Next: 5.2 Red-Black Trees Up: 5.1 AVL Trees Previous: 5.1.1 Maximum Height of an AVL Tree

## 5.1.2 AVL Trees: Insertions and Deletions

• While inserting a new node or deleting an existing node, the resulting tree may violate the (stringent) AVL property. To reinstate the AVL property, we use rotations. See Figure 5.4.

Rotation in a BST

• Left rotation and right rotation can be realized by a three-way rotation of pointers.

• Left Rotation:  temp = p right ; p right = temp left ; temp left = p ; p = temp ;

• Left rotation and right rotation preserve
*
BST property
*
Inorder ordering of keys

Problem Scenarios in AVL Tree Insertions

• left subtree of node has degree higher by 2
• left child of node is left high (A)
• left child or node is right high (B)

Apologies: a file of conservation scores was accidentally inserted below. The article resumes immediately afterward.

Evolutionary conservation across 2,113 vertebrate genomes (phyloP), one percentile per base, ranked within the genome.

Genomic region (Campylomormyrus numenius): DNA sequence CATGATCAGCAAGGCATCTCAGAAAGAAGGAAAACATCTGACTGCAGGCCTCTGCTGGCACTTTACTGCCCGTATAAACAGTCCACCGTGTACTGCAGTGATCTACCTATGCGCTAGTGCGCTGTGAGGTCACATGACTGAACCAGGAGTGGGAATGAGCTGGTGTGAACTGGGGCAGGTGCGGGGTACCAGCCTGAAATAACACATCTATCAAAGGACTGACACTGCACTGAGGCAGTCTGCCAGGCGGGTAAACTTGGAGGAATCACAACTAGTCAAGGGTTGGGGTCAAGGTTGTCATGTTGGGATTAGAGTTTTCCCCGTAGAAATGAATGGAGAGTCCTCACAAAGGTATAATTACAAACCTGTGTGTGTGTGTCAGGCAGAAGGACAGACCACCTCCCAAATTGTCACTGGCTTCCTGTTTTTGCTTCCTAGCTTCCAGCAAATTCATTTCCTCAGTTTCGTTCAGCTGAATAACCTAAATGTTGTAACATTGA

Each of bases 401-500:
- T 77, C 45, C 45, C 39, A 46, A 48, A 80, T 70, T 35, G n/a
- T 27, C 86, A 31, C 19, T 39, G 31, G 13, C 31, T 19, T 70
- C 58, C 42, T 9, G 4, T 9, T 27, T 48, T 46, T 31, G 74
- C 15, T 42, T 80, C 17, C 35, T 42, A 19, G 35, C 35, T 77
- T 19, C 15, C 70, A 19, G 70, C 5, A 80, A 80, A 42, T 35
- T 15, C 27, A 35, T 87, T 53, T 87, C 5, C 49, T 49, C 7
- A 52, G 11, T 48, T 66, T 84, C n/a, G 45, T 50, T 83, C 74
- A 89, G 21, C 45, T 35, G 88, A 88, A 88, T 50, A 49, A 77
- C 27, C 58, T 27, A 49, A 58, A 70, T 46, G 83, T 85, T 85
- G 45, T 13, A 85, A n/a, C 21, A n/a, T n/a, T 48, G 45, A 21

• right subtree has degree higher by 2
• right child of node is left high (C)
• right child or node is right high (D)

• The AVL tree property may be violated at any node, not necessarily the root. Fixing the AVL property involves doing a series of single or double rotations.

• Double rotation involves a left rotation followed or preceded by a right rotation.

• In an AVL tree of height h, no more than   rotations are required to fix the AVL property.    Insertion: Problem Scenario 1: (Scenario D)

Scenario A is symmetrical to the above. See Figure 5.5.

Insertion: Problem Scenario 2: (Scenario C)

Scenario B is symmetrical to this. See Figure 5.6.

Deletion: Problem Scenario 1:

Depending on the original height of T2, the height of the tree will be either unchanged (height of T2 = h) or gets reduced (if height of T2 = h - 1). See Figure 5.7.
There is a scenario symmetric to this.

Deletion: Problem Scenario 2:

See Figure 5.8. As usual, there is a symmetric scenario.   Next: 5.2 Red-Black Trees Up: 5.1 AVL Trees Previous: 5.1.1 Maximum Height of an AVL Tree
eEL,CSA_Dept,IISc,Bangalore